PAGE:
Stephen Ferris was a huge force on the rugby pitch and is larger than life off it. Here are three Ireland players' favourite memories of the Ulsterman
THOUGH Stephen Ferris’s retirement felt like it was inevitable, due to the length of time he’d been kept on the sidelines by injuries in recent years, it was still a blow for rugby when the official announcement was made on Tuesday. A popular player both with his team-mates and the fans, the back-rower won 35 Ireland caps and toured with the 2009 Lions to South Africa before an ankle injury, sustained in November 2012, forced him into retirement. Here three Ireland players, currently in Buenos Aires preparing to play Argentina this weekend, recall their favourite Ferris moments…
“It’s hard to pick out just one memory of Stevie, but his comeback tackle (below) in the game against the Scarlets a few weeks ago is up there. I’d seen him work so hard over the 18 months to get back to fitness, so it was fantastic to see him back on the field. I’ve never seen one player get the reception like he got at Ravenhill that day.
“Stevie will be missed as much off the field as he will on it. He’s a good friend and will remain one, he’s that kind of guy. He’s big, loud and funny, and if he’s in the room you know about it! For the last year I’ve been calling him Van Wilder, because he was injured for so long that he was just organising our team socials. In the new Ravenhill, he decorated our team room. He chose all the furnishings and got the pool table in.”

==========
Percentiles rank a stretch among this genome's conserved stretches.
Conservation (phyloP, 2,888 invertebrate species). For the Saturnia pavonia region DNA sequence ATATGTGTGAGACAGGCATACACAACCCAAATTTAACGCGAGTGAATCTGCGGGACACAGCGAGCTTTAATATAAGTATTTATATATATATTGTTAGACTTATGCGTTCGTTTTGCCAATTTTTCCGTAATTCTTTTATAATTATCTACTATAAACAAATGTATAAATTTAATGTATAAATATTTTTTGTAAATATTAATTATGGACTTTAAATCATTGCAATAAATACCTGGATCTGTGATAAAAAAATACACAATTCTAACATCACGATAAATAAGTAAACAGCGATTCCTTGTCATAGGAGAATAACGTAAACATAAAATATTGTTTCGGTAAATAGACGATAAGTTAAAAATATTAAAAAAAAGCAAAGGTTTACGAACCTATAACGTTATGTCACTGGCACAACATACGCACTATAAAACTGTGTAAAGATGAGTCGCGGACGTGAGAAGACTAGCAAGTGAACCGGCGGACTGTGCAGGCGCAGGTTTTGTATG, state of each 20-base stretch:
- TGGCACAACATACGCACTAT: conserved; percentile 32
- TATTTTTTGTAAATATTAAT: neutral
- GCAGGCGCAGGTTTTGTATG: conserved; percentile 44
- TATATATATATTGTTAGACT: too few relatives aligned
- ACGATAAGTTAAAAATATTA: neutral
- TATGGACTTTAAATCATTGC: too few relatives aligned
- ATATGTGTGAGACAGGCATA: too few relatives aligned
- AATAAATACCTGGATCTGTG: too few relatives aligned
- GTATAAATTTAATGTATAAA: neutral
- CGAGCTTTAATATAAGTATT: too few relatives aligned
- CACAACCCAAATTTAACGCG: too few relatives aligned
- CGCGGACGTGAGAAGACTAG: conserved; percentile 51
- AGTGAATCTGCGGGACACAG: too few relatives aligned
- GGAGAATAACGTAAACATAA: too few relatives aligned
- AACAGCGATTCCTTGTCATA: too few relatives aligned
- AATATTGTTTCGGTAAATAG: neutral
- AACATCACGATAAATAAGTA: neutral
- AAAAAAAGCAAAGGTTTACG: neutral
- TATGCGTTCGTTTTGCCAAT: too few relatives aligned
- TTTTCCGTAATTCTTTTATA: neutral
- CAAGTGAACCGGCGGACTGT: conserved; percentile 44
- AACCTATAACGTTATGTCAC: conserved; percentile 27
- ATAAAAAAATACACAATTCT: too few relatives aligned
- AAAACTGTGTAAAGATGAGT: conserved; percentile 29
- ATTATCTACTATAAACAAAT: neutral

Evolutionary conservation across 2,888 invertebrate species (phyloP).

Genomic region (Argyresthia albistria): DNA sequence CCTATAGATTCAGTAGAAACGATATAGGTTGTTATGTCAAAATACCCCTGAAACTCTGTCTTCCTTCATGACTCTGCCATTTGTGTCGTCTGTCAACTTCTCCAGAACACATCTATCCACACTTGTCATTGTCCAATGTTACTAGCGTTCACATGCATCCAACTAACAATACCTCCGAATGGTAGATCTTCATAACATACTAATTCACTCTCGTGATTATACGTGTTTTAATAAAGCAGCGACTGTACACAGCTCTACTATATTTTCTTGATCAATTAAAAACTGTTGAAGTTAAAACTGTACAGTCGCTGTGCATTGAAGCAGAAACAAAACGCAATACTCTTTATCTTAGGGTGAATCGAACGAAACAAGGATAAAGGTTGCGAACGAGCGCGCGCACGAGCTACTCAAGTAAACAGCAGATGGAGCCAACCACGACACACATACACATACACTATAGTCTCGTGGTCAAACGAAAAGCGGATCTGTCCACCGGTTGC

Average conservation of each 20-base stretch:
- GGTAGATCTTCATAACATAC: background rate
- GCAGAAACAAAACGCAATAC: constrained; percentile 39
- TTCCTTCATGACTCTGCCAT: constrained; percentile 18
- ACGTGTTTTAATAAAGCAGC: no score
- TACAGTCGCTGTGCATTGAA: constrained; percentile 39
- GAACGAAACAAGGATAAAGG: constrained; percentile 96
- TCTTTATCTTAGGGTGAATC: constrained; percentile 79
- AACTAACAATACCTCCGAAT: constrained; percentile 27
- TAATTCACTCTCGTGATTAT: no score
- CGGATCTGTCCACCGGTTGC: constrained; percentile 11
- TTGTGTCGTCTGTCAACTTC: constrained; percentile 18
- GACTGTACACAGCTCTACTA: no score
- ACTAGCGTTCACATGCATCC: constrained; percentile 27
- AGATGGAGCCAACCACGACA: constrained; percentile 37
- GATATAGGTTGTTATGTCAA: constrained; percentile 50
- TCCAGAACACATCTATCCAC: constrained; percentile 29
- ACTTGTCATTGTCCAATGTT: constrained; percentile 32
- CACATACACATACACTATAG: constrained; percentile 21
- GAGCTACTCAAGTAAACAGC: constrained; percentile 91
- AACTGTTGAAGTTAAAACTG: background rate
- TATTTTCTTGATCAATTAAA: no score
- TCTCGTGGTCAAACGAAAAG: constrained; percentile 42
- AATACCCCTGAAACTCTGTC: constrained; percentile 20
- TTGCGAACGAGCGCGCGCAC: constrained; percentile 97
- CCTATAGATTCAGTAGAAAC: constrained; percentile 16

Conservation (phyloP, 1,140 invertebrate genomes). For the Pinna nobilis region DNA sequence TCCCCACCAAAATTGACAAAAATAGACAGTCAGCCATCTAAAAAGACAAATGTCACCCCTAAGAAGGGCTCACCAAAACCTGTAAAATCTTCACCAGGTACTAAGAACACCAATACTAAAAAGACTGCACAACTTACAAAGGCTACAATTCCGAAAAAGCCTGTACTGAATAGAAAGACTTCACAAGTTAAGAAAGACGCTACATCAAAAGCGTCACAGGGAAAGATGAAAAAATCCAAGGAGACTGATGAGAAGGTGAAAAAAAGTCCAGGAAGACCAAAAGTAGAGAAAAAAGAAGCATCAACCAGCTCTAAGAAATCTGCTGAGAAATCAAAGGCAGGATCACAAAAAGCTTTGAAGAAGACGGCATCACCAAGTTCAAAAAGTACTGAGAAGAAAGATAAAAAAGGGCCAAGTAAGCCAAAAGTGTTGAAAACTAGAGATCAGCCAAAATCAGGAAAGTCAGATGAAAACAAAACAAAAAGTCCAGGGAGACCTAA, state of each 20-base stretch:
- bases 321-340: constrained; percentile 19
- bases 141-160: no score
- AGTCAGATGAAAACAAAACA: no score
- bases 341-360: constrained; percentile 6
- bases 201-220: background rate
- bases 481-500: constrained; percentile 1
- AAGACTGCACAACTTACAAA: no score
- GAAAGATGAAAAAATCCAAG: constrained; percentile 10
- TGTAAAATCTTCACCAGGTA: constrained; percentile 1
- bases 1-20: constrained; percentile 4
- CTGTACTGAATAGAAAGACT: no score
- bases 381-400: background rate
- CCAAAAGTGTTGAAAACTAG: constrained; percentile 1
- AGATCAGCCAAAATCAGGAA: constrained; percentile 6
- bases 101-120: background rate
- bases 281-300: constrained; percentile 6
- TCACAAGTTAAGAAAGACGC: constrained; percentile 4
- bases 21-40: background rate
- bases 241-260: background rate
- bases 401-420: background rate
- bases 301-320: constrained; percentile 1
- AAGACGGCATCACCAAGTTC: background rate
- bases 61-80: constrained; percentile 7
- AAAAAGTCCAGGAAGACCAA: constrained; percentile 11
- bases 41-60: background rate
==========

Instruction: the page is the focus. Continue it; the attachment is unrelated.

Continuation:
“Picking up Will Genia, and the ball, and running with him during the 2011 World Cup is my favourite memory of Ferris. I was watching the game back in Belfast. Playing with a guy like him is fantastic, and although we’ve played in the same position, I played alongside him for a bit when he was at 6 and I was No 8.
“It’s a huge loss to the game. He’s an awesome guy who contributes a lot to the team camaraderie, a huge team player. A lot of us expected him to retire, and we know how hard he’s been working with the physios, but even so the announcement has made it feel real. It’s sad to see a player of his stature and age retire.”
“He scored a try for the Lions in 2009, in one of the warm up games (against the Cheetahs, below). He picked up the ball in his own 22 and ran the length of the pitch with it. I’d just finished school at that stage and was watching the game back home.
“His general workrate and the way he plays are awesome. Though we don’t play in the same position, most people would aspire to play like that.”
30 Minutes with Jordi Murphy is in the July edition of Rugby World. Click here to see what else is in the magazine this month.